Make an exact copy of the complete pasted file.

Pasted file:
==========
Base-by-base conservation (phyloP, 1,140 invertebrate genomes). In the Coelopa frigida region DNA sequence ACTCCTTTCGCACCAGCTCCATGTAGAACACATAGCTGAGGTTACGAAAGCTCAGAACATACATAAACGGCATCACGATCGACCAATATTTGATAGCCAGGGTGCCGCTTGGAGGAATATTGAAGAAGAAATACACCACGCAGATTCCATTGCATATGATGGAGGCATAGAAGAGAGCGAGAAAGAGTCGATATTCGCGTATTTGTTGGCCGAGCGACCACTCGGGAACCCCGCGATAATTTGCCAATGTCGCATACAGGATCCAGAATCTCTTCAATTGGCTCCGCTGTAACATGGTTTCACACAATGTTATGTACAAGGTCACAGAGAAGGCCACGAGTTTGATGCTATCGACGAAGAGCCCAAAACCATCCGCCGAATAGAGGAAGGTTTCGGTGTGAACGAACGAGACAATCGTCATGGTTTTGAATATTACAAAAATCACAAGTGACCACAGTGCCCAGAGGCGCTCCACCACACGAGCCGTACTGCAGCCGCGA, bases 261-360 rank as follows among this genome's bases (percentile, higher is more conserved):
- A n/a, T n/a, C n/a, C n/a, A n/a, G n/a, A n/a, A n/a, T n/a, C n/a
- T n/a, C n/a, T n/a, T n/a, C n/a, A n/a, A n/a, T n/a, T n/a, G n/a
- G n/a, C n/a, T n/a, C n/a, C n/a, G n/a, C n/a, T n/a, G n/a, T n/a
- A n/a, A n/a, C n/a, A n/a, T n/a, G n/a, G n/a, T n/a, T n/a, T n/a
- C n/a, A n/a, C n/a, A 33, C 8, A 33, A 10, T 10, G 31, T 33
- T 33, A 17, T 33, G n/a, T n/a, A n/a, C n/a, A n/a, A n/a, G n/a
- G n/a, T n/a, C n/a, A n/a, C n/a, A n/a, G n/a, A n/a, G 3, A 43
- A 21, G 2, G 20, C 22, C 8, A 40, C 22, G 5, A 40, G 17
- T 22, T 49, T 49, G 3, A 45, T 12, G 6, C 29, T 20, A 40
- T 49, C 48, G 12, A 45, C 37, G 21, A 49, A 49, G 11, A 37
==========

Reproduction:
Base-by-base conservation (phyloP, 1,140 invertebrate genomes). In the Coelopa frigida region DNA sequence ACTCCTTTCGCACCAGCTCCATGTAGAACACATAGCTGAGGTTACGAAAGCTCAGAACATACATAAACGGCATCACGATCGACCAATATTTGATAGCCAGGGTGCCGCTTGGAGGAATATTGAAGAAGAAATACACCACGCAGATTCCATTGCATATGATGGAGGCATAGAAGAGAGCGAGAAAGAGTCGATATTCGCGTATTTGTTGGCCGAGCGACCACTCGGGAACCCCGCGATAATTTGCCAATGTCGCATACAGGATCCAGAATCTCTTCAATTGGCTCCGCTGTAACATGGTTTCACACAATGTTATGTACAAGGTCACAGAGAAGGCCACGAGTTTGATGCTATCGACGAAGAGCCCAAAACCATCCGCCGAATAGAGGAAGGTTTCGGTGTGAACGAACGAGACAATCGTCATGGTTTTGAATATTACAAAAATCACAAGTGACCACAGTGCCCAGAGGCGCTCCACCACACGAGCCGTACTGCAGCCGCGA, bases 261-360 rank as follows among this genome's bases (percentile, higher is more conserved):
- A n/a, T n/a, C n/a, C n/a, A n/a, G n/a, A n/a, A n/a, T n/a, C n/a
- T n/a, C n/a, T n/a, T n/a, C n/a, A n/a, A n/a, T n/a, T n/a, G n/a
- G n/a, C n/a, T n/a, C n/a, C n/a, G n/a, C n/a, T n/a, G n/a, T n/a
- A n/a, A n/a, C n/a, A n/a, T n/a, G n/a, G n/a, T n/a, T n/a, T n/a
- C n/a, A n/a, C n/a, A 33, C 8, A 33, A 10, T 10, G 31, T 33
- T 33, A 17, T 33, G n/a, T n/a, A n/a, C n/a, A n/a, A n/a, G n/a
- G n/a, T n/a, C n/a, A n/a, C n/a, A n/a, G n/a, A n/a, G 3, A 43
- A 21, G 2, G 20, C 22, C 8, A 40, C 22, G 5, A 40, G 17
- T 22, T 49, T 49, G 3, A 45, T 12, G 6, C 29, T 20, A 40
- T 49, C 48, G 12, A 45, C 37, G 21, A 49, A 49, G 11, A 37